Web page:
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We Need to Find a Third Way

I’m sure many of you know of Thich Nhat Hanh. He’s a Vietnamese Buddhist monk and revered spiritual teacher whose name goes on the same page as Thomas Merton, Dorothy Day, and the Dalai Lama in my book.

His teachings are deceptively simple. In practice, they are demanding but always life-giving:

» “We are here to awaken from our illusion of separateness.”
» “When you love someone, the best thing you can offer is your presence.”
» “Our own life is the instrument with which we experiment with the truth.”

Perhaps not everyone knows that Nhat Hanh is also a long-time political activist. He first inspired me years ago, during the Vietnam War. He helped lead a peace movement called the “Third Way” — a way that did not side with either the South or the North, but was “on the side of all people and the side of peace.”

Today we Americans need to find a Third Way. That does not mean making cheap compromises, as in, “I’ll stop caring about the poor if you’ll stop caring about more money for the military.” Instead it means holding our differences in ways that open us to possibilities we never would have imagined if we had failed to hang in with each other.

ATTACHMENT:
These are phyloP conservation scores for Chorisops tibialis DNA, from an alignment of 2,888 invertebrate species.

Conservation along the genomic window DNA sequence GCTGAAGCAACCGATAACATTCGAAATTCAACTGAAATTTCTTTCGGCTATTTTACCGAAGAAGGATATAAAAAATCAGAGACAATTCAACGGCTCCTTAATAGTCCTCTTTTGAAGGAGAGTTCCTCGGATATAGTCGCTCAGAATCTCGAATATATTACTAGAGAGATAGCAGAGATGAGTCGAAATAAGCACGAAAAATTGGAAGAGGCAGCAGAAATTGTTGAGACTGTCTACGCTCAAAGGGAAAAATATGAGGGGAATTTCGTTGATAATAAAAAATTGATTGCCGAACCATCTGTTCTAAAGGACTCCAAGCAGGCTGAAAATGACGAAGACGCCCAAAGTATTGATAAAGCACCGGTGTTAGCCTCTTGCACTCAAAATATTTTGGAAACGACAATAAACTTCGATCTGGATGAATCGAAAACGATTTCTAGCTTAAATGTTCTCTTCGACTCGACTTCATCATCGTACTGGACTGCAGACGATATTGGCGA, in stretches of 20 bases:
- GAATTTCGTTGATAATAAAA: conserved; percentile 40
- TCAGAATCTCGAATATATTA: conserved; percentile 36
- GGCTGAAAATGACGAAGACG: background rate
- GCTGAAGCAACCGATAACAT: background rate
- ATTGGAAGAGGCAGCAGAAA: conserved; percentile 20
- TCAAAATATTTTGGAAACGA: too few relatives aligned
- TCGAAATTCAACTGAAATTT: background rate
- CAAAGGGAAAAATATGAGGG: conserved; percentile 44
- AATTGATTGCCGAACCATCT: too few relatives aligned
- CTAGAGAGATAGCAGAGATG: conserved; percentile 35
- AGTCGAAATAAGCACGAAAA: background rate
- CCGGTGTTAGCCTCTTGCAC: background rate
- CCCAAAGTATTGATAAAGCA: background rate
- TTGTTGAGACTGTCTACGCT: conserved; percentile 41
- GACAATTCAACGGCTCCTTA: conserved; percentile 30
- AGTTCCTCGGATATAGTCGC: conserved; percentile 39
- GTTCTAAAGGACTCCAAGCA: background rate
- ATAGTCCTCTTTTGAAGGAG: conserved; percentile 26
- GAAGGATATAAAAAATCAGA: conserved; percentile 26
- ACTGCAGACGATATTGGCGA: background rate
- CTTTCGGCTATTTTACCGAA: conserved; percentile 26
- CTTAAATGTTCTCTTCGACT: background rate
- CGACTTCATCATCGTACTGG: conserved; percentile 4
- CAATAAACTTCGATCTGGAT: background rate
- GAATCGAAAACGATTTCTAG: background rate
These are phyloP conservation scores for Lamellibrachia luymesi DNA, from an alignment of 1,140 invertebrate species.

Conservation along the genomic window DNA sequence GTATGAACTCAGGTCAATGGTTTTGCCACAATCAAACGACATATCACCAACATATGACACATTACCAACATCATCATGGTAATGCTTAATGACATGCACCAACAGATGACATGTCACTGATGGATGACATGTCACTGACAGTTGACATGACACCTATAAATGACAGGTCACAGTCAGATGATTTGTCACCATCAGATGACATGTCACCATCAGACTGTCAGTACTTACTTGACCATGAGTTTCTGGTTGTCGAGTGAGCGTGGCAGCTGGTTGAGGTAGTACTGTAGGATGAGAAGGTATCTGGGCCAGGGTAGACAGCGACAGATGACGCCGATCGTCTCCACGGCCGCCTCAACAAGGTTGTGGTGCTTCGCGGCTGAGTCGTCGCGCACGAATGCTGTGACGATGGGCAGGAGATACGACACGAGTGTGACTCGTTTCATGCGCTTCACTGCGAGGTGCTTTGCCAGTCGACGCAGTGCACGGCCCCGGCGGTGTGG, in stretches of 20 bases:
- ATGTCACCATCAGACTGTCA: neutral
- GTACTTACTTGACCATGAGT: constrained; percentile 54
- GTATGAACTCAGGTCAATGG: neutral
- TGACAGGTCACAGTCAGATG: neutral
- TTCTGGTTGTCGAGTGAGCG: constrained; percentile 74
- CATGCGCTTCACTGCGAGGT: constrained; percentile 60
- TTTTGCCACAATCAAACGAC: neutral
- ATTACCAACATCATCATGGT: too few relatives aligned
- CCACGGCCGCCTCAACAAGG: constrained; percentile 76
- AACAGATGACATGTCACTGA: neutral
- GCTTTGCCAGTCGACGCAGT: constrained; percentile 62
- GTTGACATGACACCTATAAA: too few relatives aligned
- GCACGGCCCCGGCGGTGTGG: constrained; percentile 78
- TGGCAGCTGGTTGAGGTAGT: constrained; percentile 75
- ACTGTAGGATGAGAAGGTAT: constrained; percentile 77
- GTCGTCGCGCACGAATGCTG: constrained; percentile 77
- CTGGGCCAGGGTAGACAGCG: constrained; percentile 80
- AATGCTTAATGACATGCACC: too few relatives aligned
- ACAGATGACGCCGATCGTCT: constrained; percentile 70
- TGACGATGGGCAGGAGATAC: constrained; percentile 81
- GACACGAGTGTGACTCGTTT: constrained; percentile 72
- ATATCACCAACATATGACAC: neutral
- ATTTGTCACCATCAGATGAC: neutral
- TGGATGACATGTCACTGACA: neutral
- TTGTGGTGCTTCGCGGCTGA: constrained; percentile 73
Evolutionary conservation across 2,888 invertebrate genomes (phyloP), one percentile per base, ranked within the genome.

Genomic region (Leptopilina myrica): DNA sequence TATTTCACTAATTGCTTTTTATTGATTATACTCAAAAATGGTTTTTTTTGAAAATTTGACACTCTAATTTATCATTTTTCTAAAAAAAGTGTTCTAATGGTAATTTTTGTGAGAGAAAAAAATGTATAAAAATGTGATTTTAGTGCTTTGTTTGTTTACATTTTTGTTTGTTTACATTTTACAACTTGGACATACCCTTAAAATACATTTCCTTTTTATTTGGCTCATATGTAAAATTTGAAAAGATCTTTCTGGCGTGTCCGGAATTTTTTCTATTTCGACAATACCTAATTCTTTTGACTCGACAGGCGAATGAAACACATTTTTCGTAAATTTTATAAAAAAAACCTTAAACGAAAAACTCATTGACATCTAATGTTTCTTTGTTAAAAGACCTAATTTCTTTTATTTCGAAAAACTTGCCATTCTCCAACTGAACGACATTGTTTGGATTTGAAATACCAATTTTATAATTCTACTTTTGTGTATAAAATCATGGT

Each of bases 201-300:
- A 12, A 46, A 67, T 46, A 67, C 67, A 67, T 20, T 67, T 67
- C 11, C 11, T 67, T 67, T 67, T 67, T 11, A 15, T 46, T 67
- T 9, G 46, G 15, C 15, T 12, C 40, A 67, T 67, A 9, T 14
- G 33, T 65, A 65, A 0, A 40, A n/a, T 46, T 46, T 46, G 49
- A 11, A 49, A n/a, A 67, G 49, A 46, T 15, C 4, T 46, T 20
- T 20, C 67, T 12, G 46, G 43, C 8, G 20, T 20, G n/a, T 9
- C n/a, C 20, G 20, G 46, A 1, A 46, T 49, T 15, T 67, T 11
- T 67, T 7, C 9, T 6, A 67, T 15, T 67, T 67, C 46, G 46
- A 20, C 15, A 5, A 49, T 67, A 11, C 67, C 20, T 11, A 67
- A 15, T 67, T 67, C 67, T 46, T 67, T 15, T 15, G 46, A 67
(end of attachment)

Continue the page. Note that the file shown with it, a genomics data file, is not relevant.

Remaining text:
Thich Nhat Hanh believes that ordinary people like you and me have the power to create political change. As he says:

“The way we live our daily lives is what most effects the situation of the world. If we can change our daily lives, then we can change our governments and… the world. Our president and governments are us. They reflect our lifestyle and our way of thinking.”

Convictions like these — inspired by Thich Nhat Hanh and his kin — lie behind my latest book, Healing the Heart of Democracy. If you care about “a politics worthy of the human spirit,” please pass the word along!

P.S. Want to see a spiritual master deal with American mass media and celebrity as he promotes his ideas? Here’s Thich Nhat Hanh’s brilliant interview with Oprah:

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